By: Bonnie L. Grant, Certified Urban Agriculturist
The mammillaria old lady cactus has no features similar to an elderly woman, but sometimes there is no accounting for names. This is a diminutive cactus with white spines running up and down, so perhaps that is where the resemblance occurs. This native of Mexico likes well-draining soil and warm temperatures and can be grown outdoors in hot climates or indoors as a houseplant.
What is an Old Lady Cactus?
Mammillaria is a large genus of cacti that are mostly native to Central America. Old lady cactus care is super easy, which makes it a perfect plant for a beginner succulent owner. With good care and the right situation, the plant may even surprise you with its classic hot pink, old lady cactus flower.
Mammillaria hahniana is a rounded, chubby little cactus with up to 30 short white spines per areole. The entire effect is of a small barrel cactus covered in snowy fur. These cacti grow 4 inches (10 cm.) tall and 8 inches (20 cm.) wide.
Over time mature cacti form little offsets, which can be divided away from the parent plant and used to start new plants. In late winter to early spring it will develop funnel shaped, hot pink flowers with bright yellow anthers that last quite a while. The flowers may form a ring around the top of the plant. Rarely, small orange fruits will follow.
Growing Mammillaria Old Lady Cactus
You can plant outdoors in USDA zones 11-13 or use them in a container and move inside for fall and winter. Either way, the cactus requires well-draining soil that is on the gritty side.
Place the plant in full sun to partial shade and plant outdoors where there is some protection from western sun, which can cause sun scald. These cacti need four to six hours of bright light to thrive.
In order to promote the old lady cactus flower, provide a slightly cool area in winter. During this time, suspend watering and let soil dry completely.
Old Lady Cactus Care
The downy little cacti really thrive on neglect. Provide water in the driest periods and gradually reduce in fall.
You don’t necessarily have to feed these plants but in pot bound specimens, a spring feed of diluted cactus food is appreciated. Repot container plants every couple of years with a good cactus mix or make your own with one part topsoil, one part fine gravel or sand, and one part perlite or pumice.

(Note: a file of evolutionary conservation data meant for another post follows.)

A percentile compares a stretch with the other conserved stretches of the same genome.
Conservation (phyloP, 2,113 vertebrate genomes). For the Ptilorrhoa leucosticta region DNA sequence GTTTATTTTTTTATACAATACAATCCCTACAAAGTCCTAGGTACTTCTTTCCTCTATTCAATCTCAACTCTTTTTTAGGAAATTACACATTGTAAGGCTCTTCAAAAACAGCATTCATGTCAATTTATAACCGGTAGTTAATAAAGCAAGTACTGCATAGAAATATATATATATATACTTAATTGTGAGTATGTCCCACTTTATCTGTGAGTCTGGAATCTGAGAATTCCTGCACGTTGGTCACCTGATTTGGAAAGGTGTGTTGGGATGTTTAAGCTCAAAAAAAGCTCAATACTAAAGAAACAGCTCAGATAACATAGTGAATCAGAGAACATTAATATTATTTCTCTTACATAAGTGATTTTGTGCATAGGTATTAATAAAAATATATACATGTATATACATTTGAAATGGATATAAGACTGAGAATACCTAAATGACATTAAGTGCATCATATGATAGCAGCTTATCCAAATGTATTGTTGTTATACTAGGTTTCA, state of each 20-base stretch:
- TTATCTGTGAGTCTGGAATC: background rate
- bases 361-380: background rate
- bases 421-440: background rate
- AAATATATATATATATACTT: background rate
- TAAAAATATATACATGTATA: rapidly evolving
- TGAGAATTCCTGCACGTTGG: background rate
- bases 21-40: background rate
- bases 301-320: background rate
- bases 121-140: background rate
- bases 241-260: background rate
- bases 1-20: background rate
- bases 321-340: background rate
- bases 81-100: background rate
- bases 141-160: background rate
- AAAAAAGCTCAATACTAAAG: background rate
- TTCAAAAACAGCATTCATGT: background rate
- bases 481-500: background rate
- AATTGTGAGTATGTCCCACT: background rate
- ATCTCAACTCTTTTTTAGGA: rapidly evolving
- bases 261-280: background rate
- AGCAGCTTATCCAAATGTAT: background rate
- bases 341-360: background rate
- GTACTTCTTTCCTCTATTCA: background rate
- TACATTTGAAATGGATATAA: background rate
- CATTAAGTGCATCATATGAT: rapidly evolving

When repotting, allow the soil to dry out to easily remove the plant and don’t water the new soil for several days to allow the plant to acclimate.
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Read more about Cacti & Succulents
How to Grow and Care for Mammillaria
Mammillaria is one of the largest genera of family Cactaceae with about 200 to 300 species, depending on several classifications. Most species are native to Mexico, but some come from the southwestern United States, Guatemala, Honduras, the Caribbean, Colombia, and Venezuela. The genus includes plants known commonly as Pincushion Cactus, Nipple Cactus, Fishhook Cactus, or Bird's Nest Cactus.
The generic name "Mammillaria" derives from the Latin "mammilla," meaning "nipple or teat," and refers to the tubercles that are among the distinctive characteristic of the genus. In the early 1800s, some authors have used the spellings "Mamillaria" and "Mammilaria," however, the accepted spelling for this genus is "Mammillaria."
The first species, Mammillaria mammillaris, was described by Carl Linnaeus as Cactus mammillaris in 1753. Adrian Hardy Haworth first described the genus in 1812.
Mammillarias are small cacti with globose or short cylindrical stems which grow either solitary or in clumps. The stems vary among species from 0.4 to 8 inches (1 to 20 cm) in diameter and 0.4 to 16 inches (1 to 40 cm) in height. Some species form mounds of more than 100 stems that can reach over 3.3 feet (1 m) in diameter. All species have spirally arranged tubercles with areoles and spines at the ends. The tubercles are conical, cylindrical, pyramidal, or round. Spines can be few or many, stiff, bristle-like, or hair-like. In the axils, between the tubercles, there can be wool or bristles or both. Flowers are funnel-shaped and range from 0.3 to 1.6 inches (0.7 cm to 4 cm) in length and about the same in diameter. They come in a wide range of colors, from white, greenish, and yellow to pink and red, often with a darker mid-stripe. Mammillarias typically start flowering in their second year, often forming a ring around the stem. Fruits are club-shaped or elongated, usually red but sometimes white, yellow, green, or magenta. Seeds are brown or black.
Old Lady Cactus
|Family:||Cactaceae (kak-TAY-see-ee) (Info)|
|Genus:||Mammillaria (mam-mil-AR-ee-uh) (Info)|
|Species:||hahniana (hahn-ee-AY-na) (Info)|
|Synonym:||Mammillaria hahniana subsp. hahniana|
|Synonym:||Mammillaria hahniana var. hahniana|
Drought-tolerant suitable for xeriscaping
USDA Zone 9a: to -6.6 °C (20 °F)
USDA Zone 9b: to -3.8 °C (25 °F)
USDA Zone 10a: to -1.1 °C (30 °F)
USDA Zone 10b: to 1.7 °C (35 °F)
USDA Zone 11: above 4.5 °C (40 °F)
Where to Grow:
Can be grown as an annual
Plant has spines or sharp edges use extreme caution when handling